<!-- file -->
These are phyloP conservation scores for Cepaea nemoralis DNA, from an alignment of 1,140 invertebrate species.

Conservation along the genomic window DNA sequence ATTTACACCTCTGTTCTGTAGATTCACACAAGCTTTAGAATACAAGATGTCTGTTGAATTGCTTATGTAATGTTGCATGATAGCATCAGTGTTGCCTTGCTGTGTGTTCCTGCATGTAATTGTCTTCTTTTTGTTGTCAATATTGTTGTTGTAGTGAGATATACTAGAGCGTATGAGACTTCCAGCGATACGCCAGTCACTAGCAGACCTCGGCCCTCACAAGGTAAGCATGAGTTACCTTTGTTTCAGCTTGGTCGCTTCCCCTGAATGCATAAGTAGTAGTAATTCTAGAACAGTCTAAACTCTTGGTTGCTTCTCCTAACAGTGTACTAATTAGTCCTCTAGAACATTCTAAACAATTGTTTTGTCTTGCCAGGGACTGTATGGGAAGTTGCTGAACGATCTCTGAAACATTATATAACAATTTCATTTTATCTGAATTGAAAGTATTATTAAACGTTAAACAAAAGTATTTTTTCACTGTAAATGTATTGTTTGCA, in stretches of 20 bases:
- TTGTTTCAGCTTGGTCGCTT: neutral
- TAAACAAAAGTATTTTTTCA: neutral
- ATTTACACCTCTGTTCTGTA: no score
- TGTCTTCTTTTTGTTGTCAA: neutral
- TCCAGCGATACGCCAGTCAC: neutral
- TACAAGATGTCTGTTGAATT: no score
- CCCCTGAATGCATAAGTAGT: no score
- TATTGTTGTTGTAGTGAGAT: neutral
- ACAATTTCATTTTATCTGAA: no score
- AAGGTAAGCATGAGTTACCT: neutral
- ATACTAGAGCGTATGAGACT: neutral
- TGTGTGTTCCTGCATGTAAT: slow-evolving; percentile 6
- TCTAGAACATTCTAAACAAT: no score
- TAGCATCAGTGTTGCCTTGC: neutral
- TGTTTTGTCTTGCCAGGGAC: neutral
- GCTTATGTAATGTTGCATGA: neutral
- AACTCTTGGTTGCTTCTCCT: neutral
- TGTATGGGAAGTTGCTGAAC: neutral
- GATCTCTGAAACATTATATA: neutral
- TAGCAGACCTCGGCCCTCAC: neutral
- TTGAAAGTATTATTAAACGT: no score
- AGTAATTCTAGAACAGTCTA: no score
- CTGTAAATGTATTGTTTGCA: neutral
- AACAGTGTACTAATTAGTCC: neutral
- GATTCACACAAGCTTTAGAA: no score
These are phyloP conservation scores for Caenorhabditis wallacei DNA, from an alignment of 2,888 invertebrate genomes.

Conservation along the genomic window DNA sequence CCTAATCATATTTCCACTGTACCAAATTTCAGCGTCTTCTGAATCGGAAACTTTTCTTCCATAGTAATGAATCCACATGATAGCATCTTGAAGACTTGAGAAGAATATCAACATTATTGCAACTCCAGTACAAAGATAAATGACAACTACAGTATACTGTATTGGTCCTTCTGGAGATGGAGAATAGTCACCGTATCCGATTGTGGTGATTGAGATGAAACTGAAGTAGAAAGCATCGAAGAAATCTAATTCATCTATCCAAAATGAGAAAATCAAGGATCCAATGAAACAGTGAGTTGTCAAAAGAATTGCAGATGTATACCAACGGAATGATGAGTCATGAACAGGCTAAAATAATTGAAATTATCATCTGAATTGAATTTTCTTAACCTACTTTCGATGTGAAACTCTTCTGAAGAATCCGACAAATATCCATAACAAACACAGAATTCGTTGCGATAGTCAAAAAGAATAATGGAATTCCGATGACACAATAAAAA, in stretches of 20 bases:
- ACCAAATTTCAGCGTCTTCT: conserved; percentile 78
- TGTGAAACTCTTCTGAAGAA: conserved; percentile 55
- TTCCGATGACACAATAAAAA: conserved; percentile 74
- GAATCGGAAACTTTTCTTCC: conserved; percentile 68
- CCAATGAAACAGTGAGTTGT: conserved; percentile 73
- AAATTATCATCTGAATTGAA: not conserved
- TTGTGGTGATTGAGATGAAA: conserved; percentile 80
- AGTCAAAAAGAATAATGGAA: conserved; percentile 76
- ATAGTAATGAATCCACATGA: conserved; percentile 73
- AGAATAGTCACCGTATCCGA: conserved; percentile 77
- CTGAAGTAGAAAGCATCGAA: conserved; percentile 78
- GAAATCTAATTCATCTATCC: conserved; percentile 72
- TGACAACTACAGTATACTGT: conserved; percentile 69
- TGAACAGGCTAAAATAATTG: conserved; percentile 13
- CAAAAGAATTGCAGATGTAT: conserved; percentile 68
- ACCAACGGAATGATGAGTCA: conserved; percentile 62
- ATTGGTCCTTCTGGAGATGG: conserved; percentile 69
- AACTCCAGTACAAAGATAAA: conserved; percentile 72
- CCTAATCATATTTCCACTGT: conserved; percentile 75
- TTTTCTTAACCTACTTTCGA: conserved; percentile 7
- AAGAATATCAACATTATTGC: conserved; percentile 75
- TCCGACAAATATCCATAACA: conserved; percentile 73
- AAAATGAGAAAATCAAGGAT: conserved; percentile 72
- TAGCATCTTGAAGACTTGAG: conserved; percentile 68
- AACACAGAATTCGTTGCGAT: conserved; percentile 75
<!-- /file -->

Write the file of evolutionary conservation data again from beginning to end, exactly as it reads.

These are phyloP conservation scores for Cepaea nemoralis DNA, from an alignment of 1,140 invertebrate species.

Conservation along the genomic window DNA sequence ATTTACACCTCTGTTCTGTAGATTCACACAAGCTTTAGAATACAAGATGTCTGTTGAATTGCTTATGTAATGTTGCATGATAGCATCAGTGTTGCCTTGCTGTGTGTTCCTGCATGTAATTGTCTTCTTTTTGTTGTCAATATTGTTGTTGTAGTGAGATATACTAGAGCGTATGAGACTTCCAGCGATACGCCAGTCACTAGCAGACCTCGGCCCTCACAAGGTAAGCATGAGTTACCTTTGTTTCAGCTTGGTCGCTTCCCCTGAATGCATAAGTAGTAGTAATTCTAGAACAGTCTAAACTCTTGGTTGCTTCTCCTAACAGTGTACTAATTAGTCCTCTAGAACATTCTAAACAATTGTTTTGTCTTGCCAGGGACTGTATGGGAAGTTGCTGAACGATCTCTGAAACATTATATAACAATTTCATTTTATCTGAATTGAAAGTATTATTAAACGTTAAACAAAAGTATTTTTTCACTGTAAATGTATTGTTTGCA, in stretches of 20 bases:
- TTGTTTCAGCTTGGTCGCTT: neutral
- TAAACAAAAGTATTTTTTCA: neutral
- ATTTACACCTCTGTTCTGTA: no score
- TGTCTTCTTTTTGTTGTCAA: neutral
- TCCAGCGATACGCCAGTCAC: neutral
- TACAAGATGTCTGTTGAATT: no score
- CCCCTGAATGCATAAGTAGT: no score
- TATTGTTGTTGTAGTGAGAT: neutral
- ACAATTTCATTTTATCTGAA: no score
- AAGGTAAGCATGAGTTACCT: neutral
- ATACTAGAGCGTATGAGACT: neutral
- TGTGTGTTCCTGCATGTAAT: slow-evolving; percentile 6
- TCTAGAACATTCTAAACAAT: no score
- TAGCATCAGTGTTGCCTTGC: neutral
- TGTTTTGTCTTGCCAGGGAC: neutral
- GCTTATGTAATGTTGCATGA: neutral
- AACTCTTGGTTGCTTCTCCT: neutral
- TGTATGGGAAGTTGCTGAAC: neutral
- GATCTCTGAAACATTATATA: neutral
- TAGCAGACCTCGGCCCTCAC: neutral
- TTGAAAGTATTATTAAACGT: no score
- AGTAATTCTAGAACAGTCTA: no score
- CTGTAAATGTATTGTTTGCA: neutral
- AACAGTGTACTAATTAGTCC: neutral
- GATTCACACAAGCTTTAGAA: no score
These are phyloP conservation scores for Caenorhabditis wallacei DNA, from an alignment of 2,888 invertebrate genomes.

Conservation along the genomic window DNA sequence CCTAATCATATTTCCACTGTACCAAATTTCAGCGTCTTCTGAATCGGAAACTTTTCTTCCATAGTAATGAATCCACATGATAGCATCTTGAAGACTTGAGAAGAATATCAACATTATTGCAACTCCAGTACAAAGATAAATGACAACTACAGTATACTGTATTGGTCCTTCTGGAGATGGAGAATAGTCACCGTATCCGATTGTGGTGATTGAGATGAAACTGAAGTAGAAAGCATCGAAGAAATCTAATTCATCTATCCAAAATGAGAAAATCAAGGATCCAATGAAACAGTGAGTTGTCAAAAGAATTGCAGATGTATACCAACGGAATGATGAGTCATGAACAGGCTAAAATAATTGAAATTATCATCTGAATTGAATTTTCTTAACCTACTTTCGATGTGAAACTCTTCTGAAGAATCCGACAAATATCCATAACAAACACAGAATTCGTTGCGATAGTCAAAAAGAATAATGGAATTCCGATGACACAATAAAAA, in stretches of 20 bases:
- ACCAAATTTCAGCGTCTTCT: conserved; percentile 78
- TGTGAAACTCTTCTGAAGAA: conserved; percentile 55
- TTCCGATGACACAATAAAAA: conserved; percentile 74
- GAATCGGAAACTTTTCTTCC: conserved; percentile 68
- CCAATGAAACAGTGAGTTGT: conserved; percentile 73
- AAATTATCATCTGAATTGAA: not conserved
- TTGTGGTGATTGAGATGAAA: conserved; percentile 80
- AGTCAAAAAGAATAATGGAA: conserved; percentile 76
- ATAGTAATGAATCCACATGA: conserved; percentile 73
- AGAATAGTCACCGTATCCGA: conserved; percentile 77
- CTGAAGTAGAAAGCATCGAA: conserved; percentile 78
- GAAATCTAATTCATCTATCC: conserved; percentile 72
- TGACAACTACAGTATACTGT: conserved; percentile 69
- TGAACAGGCTAAAATAATTG: conserved; percentile 13
- CAAAAGAATTGCAGATGTAT: conserved; percentile 68
- ACCAACGGAATGATGAGTCA: conserved; percentile 62
- ATTGGTCCTTCTGGAGATGG: conserved; percentile 69
- AACTCCAGTACAAAGATAAA: conserved; percentile 72
- CCTAATCATATTTCCACTGT: conserved; percentile 75
- TTTTCTTAACCTACTTTCGA: conserved; percentile 7
- AAGAATATCAACATTATTGC: conserved; percentile 75
- TCCGACAAATATCCATAACA: conserved; percentile 73
- AAAATGAGAAAATCAAGGAT: conserved; percentile 72
- TAGCATCTTGAAGACTTGAG: conserved; percentile 68
- AACACAGAATTCGTTGCGAT: conserved; percentile 75